• Some people brush this off as a textual problem, concluding that either one text or another has been changed, but that they probably agreed when Paul made this quote.
          • Some people use this verse to impeach Paul's credibility, claiming that he mis-quoted and/or mis-used this verse.
          • Still others claim the problem is with the way language gets translated immperfectly from one language to another.

          Let me demonstrate why the last of these is the best answer to this problem. The problem is not textual or with Paul, because even the Talmud quotes this verse and applies it in much the same way Paul did. The Talmud has this to say....

          "every one of the angels befriended Moses and each of them disclosed some mystery to him, as it is written [Psalms, lxviii. 19]: "Thou didst ascend on high, lead away captives, receive gifts among men," which means that because at first the angels called Moses one born of a woman (man), they at the close gave him gifts, and even the Angel of Death disclosed a mystery to him" (Talmud, Tractate Shabbat, 89a, Rodkinson's translation, 1903, emphasis added)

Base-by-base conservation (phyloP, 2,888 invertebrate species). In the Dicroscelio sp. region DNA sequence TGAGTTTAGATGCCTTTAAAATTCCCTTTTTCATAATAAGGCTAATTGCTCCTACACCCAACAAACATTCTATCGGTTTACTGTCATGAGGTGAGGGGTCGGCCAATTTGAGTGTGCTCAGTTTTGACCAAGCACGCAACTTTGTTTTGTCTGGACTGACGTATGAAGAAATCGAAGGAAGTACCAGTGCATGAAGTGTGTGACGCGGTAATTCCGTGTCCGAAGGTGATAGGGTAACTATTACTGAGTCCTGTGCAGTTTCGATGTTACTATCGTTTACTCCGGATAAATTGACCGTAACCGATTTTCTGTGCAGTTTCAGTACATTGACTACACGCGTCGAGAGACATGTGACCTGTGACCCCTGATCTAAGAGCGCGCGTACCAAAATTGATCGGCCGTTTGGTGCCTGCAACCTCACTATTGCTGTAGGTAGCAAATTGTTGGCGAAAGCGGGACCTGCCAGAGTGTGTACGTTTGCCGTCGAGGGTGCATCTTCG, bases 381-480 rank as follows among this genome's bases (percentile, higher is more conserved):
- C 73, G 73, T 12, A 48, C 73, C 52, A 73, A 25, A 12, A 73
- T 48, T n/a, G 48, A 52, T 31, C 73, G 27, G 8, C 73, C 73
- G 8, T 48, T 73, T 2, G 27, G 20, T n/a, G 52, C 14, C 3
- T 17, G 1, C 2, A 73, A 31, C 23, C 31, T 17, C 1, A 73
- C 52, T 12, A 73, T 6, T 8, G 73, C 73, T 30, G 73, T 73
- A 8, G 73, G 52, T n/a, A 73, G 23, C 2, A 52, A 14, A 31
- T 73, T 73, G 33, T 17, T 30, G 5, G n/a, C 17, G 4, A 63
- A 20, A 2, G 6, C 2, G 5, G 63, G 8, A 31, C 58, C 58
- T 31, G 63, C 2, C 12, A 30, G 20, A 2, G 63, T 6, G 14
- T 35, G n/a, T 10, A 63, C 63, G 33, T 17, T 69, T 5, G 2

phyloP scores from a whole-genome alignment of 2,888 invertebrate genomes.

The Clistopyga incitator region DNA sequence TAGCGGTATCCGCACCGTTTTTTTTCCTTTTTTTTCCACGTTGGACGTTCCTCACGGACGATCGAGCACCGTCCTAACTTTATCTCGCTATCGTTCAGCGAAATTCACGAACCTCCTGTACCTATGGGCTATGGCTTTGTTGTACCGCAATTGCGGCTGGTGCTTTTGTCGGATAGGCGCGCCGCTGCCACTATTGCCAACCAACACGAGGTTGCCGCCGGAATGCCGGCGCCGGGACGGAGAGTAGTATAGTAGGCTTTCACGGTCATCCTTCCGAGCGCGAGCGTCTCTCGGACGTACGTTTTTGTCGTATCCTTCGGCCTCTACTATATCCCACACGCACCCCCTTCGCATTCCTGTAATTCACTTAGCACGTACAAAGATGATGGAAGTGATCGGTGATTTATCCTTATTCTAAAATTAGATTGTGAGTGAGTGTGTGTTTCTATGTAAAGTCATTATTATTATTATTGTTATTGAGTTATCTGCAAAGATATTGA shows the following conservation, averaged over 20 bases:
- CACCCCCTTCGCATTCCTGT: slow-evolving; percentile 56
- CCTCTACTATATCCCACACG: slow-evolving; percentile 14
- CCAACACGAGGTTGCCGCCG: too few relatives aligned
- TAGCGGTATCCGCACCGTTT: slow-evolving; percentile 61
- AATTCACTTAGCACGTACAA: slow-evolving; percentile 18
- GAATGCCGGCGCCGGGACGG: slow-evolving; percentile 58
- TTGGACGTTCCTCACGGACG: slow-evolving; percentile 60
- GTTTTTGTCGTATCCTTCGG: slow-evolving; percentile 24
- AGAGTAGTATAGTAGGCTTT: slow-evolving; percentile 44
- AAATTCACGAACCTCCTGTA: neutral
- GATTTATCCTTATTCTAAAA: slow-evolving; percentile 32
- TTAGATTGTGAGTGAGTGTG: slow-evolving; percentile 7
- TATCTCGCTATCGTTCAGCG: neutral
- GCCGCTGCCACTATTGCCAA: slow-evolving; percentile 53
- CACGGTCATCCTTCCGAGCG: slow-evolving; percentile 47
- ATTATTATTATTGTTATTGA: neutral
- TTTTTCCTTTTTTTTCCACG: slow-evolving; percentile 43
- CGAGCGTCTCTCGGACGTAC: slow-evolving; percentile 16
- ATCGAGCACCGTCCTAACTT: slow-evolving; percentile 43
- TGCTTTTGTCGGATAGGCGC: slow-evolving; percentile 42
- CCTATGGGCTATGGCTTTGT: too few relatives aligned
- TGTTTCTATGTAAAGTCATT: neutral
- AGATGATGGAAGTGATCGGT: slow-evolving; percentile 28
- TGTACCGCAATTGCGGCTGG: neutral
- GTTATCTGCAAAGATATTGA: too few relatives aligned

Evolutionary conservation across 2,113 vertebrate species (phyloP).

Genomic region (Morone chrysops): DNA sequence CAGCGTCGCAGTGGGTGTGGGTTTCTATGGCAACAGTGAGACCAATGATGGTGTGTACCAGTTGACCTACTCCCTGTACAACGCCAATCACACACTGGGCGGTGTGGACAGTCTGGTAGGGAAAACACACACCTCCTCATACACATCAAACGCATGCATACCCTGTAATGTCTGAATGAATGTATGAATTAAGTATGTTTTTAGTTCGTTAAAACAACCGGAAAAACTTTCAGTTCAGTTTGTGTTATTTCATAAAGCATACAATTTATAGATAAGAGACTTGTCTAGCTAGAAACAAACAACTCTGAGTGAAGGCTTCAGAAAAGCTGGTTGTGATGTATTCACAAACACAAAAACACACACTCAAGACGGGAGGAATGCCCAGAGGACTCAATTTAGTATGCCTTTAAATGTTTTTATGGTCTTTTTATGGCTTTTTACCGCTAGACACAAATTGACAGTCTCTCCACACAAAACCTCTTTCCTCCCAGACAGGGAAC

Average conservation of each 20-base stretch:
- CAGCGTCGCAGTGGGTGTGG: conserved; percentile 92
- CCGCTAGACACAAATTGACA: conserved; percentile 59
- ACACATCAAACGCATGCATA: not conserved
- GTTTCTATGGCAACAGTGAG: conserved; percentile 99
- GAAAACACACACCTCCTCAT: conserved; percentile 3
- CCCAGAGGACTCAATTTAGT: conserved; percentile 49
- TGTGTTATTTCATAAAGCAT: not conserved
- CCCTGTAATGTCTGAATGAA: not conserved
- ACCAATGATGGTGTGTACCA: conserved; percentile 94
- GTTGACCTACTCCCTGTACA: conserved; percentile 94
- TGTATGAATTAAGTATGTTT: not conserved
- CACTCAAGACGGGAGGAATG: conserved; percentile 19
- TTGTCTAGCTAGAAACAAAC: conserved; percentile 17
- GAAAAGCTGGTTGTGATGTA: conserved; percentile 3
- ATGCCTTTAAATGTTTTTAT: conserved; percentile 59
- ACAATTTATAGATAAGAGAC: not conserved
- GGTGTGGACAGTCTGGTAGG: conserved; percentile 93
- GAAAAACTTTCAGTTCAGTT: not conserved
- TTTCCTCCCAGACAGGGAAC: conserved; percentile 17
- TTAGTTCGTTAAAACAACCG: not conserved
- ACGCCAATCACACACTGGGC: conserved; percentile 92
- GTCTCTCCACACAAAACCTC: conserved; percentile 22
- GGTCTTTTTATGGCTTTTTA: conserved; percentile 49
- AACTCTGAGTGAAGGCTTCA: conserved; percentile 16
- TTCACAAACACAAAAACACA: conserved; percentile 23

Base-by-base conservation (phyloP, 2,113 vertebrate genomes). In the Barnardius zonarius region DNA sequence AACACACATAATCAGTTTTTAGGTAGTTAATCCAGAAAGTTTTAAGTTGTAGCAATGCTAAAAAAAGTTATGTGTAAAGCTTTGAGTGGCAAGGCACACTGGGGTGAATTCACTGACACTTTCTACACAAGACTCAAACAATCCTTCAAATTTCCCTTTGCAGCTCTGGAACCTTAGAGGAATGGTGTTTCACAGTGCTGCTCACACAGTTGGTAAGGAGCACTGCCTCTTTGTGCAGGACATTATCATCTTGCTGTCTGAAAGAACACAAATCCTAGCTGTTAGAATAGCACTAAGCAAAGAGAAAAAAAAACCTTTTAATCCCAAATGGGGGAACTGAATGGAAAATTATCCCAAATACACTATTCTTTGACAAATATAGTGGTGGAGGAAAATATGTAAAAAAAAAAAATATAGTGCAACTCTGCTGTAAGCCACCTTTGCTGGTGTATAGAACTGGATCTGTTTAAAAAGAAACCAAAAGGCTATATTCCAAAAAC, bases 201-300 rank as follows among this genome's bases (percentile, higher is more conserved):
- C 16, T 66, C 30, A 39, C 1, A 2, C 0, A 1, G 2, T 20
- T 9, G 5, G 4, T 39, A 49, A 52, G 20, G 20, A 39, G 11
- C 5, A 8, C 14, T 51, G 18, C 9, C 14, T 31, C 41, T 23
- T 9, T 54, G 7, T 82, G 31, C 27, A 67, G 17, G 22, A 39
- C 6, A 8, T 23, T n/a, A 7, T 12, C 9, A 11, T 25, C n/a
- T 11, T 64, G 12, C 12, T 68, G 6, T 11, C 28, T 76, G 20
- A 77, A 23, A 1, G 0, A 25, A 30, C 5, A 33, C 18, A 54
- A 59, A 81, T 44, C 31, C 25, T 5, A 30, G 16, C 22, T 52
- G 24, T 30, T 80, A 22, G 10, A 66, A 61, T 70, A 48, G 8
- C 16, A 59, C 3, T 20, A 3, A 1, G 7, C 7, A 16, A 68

Here's how Socino translates this same passage...

          "each one was moved to love him [Moses] and transmitted something to him, for it is said, Thou hast ascended on high, thou hast taken spoils [the Torah]; Thou hast received gifts on account of man:8  as a recompense for their calling thee man [adam]9  thou didst receive gifts. The Angel of Death too confided his secret to him..." (Shabbat 89a, Socino translation, emphasis added)